Last Wednesday, the “Fearless Girl” was installed on the eve of International Women’s Day by McCann NY, an advertising agency. Over 20,000 people walk down Wall Street per day, and the statue has generated earned media in The Wall Street Journal, The New York Times, Reuters, and other major publications. The hashtag #FearlessGirl reached an estimated 250,000 people in less than one day, per TweetReach. The installment, created by artist Kristen Visba, is a pertinent example of effective place and environment based messaging.
Think about the last time you were in an ad-free environment. It seems almost impossible, since ads go anywhere and everywhere people do. Today, companies sponsor hiking trails, and ad banners flutter behind aircrafts as they fly over sunbathers. Organizations have even prognosticated about the possibility of launching billboards into space. This isn’t science fiction. In 2001, the United Nations General Assembly’s Committee on the Peaceful Use of Outer Space released a background paper entitled “Obtrusive Space Advertising and Astronomical Research.”
Using the environment as a promotional tool has its advantages. Campaigns are often cheap to execute – a well-placed sticker or a paintjob to a park bench can quickly go viral and generate word-of-mouth brand exposure. The most creative campaigns are often picked up by local and national news, snowballing into major brand-awareness campaigns.
However, organizations must be careful to ensure that their message is unambiguous. A lack of clarity can affect audience interpretation. Also, organizations need to carefully consider placement to ensure maximum exposure, while avoiding irritating people or breaking laws. Variables such as weather, noise, and theft must also be considered. If poorly executed, place-based messaging can backfire with disastrous results.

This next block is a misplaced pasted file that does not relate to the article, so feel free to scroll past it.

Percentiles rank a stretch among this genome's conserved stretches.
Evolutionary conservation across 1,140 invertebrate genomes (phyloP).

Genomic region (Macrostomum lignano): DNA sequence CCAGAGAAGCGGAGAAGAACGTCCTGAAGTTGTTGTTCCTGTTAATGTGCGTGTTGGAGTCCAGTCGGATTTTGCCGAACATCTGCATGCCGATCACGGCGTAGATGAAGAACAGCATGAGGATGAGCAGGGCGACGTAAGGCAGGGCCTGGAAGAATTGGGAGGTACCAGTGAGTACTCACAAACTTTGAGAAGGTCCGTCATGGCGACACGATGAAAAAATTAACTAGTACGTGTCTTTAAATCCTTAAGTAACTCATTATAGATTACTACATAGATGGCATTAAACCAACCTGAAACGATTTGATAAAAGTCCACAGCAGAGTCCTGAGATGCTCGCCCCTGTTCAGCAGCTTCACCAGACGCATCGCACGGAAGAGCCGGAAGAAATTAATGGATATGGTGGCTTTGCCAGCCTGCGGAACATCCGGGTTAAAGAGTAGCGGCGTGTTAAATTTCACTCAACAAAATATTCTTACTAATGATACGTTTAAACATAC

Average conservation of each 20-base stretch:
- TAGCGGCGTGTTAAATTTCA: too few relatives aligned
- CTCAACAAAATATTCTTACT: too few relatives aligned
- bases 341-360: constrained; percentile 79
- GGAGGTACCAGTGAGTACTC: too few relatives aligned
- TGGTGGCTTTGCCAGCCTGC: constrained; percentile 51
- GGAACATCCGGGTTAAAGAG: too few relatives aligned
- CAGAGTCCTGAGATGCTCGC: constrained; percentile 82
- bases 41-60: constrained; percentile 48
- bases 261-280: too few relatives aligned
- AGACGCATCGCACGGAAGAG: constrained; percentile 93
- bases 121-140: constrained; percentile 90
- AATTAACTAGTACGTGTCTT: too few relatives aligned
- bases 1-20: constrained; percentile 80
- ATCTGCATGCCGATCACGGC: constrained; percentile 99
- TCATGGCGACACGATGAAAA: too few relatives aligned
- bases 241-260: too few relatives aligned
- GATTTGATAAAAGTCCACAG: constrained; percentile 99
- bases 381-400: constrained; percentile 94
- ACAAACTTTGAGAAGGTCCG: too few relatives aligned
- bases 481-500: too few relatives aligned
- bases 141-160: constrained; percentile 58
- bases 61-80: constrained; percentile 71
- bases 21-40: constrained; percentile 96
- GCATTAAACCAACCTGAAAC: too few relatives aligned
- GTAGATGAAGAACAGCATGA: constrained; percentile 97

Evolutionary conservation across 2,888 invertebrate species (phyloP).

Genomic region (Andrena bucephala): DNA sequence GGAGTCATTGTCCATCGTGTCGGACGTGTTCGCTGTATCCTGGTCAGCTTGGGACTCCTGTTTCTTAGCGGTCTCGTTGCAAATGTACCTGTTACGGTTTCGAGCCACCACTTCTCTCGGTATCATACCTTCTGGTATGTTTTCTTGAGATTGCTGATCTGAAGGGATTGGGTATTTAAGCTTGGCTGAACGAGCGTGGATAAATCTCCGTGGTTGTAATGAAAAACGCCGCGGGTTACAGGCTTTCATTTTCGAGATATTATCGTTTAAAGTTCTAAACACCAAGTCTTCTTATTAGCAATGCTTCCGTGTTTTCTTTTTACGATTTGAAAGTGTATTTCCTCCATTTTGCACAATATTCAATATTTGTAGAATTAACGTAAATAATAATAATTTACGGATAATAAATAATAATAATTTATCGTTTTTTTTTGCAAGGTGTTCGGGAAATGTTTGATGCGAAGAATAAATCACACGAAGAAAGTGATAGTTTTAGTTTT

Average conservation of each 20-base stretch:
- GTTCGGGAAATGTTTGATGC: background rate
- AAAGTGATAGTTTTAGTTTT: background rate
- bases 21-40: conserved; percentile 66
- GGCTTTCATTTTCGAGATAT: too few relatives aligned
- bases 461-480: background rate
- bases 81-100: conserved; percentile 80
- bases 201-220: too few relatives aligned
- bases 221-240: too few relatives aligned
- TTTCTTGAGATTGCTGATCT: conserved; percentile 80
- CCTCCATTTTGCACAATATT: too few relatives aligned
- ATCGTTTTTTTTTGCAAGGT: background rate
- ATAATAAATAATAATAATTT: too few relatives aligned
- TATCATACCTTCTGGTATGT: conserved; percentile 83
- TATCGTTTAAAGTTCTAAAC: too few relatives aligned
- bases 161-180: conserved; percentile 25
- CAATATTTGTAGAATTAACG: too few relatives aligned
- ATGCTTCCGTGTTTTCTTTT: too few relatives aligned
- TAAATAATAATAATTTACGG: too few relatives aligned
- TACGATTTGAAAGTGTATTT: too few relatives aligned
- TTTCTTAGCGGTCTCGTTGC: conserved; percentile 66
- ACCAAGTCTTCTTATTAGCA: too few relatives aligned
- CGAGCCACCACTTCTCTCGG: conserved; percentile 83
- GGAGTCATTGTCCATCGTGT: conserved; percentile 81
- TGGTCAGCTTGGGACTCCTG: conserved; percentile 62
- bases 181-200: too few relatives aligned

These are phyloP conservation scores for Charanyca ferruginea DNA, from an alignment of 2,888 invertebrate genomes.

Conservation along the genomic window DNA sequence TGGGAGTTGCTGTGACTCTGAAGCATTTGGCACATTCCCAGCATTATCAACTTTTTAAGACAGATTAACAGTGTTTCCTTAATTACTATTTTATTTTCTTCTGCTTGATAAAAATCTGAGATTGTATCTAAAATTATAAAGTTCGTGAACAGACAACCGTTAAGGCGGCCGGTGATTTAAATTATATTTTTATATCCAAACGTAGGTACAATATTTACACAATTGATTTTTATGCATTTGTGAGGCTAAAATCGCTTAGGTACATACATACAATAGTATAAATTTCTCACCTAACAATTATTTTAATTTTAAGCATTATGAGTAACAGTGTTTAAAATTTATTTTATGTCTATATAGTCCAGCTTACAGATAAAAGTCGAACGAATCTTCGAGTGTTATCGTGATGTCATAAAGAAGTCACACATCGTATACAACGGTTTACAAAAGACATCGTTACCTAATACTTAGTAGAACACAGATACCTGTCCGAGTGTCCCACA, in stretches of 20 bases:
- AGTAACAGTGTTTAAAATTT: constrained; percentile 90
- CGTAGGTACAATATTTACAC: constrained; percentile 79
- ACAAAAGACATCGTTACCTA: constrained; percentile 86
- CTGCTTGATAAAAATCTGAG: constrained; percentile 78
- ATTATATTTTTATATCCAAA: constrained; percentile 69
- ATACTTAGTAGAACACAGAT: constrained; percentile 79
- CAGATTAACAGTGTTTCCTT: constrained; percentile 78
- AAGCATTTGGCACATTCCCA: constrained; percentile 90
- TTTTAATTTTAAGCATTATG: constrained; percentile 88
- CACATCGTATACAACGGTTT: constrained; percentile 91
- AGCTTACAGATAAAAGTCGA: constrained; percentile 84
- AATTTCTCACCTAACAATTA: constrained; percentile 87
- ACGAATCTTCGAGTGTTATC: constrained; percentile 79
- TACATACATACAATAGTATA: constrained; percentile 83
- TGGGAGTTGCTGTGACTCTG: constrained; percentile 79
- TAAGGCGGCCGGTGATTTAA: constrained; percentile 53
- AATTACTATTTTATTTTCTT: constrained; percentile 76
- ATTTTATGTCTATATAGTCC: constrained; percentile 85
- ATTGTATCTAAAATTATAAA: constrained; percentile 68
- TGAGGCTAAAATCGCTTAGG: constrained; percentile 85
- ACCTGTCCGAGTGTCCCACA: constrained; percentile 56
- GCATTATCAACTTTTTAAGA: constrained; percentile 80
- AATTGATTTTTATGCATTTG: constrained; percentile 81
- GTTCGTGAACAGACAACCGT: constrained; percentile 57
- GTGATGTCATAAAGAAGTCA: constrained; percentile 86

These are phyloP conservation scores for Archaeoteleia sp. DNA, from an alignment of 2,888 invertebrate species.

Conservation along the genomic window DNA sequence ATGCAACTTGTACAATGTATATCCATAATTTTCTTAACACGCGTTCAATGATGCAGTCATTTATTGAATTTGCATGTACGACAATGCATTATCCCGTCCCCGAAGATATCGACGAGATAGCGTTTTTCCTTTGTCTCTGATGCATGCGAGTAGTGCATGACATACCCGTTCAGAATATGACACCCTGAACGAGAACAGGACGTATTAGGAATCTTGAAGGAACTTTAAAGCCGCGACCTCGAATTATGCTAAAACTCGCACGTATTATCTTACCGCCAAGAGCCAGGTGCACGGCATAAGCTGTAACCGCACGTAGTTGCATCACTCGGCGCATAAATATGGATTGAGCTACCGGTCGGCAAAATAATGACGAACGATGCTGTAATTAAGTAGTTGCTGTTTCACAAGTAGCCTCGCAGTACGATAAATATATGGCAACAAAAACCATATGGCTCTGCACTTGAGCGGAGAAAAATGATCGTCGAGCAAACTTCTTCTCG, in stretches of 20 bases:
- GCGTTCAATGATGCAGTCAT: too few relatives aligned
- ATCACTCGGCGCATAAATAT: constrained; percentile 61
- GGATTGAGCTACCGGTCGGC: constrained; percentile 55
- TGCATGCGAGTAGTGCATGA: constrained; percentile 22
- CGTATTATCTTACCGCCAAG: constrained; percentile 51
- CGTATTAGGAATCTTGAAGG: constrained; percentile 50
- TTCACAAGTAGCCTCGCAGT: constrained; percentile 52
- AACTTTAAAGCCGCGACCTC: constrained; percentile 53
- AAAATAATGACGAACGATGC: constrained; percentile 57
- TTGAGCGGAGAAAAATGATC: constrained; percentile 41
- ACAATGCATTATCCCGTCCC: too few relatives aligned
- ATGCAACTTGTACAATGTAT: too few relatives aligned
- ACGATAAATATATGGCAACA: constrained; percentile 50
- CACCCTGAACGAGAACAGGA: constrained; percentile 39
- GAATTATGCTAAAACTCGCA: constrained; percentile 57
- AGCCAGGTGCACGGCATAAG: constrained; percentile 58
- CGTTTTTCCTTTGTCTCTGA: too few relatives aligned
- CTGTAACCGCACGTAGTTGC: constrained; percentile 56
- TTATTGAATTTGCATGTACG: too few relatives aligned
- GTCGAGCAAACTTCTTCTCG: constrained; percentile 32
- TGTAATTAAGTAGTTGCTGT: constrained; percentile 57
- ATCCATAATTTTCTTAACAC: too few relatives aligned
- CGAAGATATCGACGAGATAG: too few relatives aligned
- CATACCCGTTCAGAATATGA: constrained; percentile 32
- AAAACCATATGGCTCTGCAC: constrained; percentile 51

To break through a saturated media environment, organizations need to push beyond what we think of as traditional promotional strategies. Of course, media outreach, social media, and partner engagement remain cornerstones of an effective outreach strategy. But, the democratization of information has made it easier than ever for organizations to reach their audience. The real challenge is to sustain their attention and command action. Using audiences’ environments to draw awareness to an organization’s mission can be an effective, organic way to engage in a meaningful way that drives action.
By installing the “Fearless Girl” statue on the eve of International Women’s Day, its creators ensured that passersby understood the message. Environment, timing, and an outstanding work of art united to create a powerful installation with a clear message. It was a disruptive use of place-based marketing, and reinvigorated creatives and businesses alike to think outside the box to reach their clients.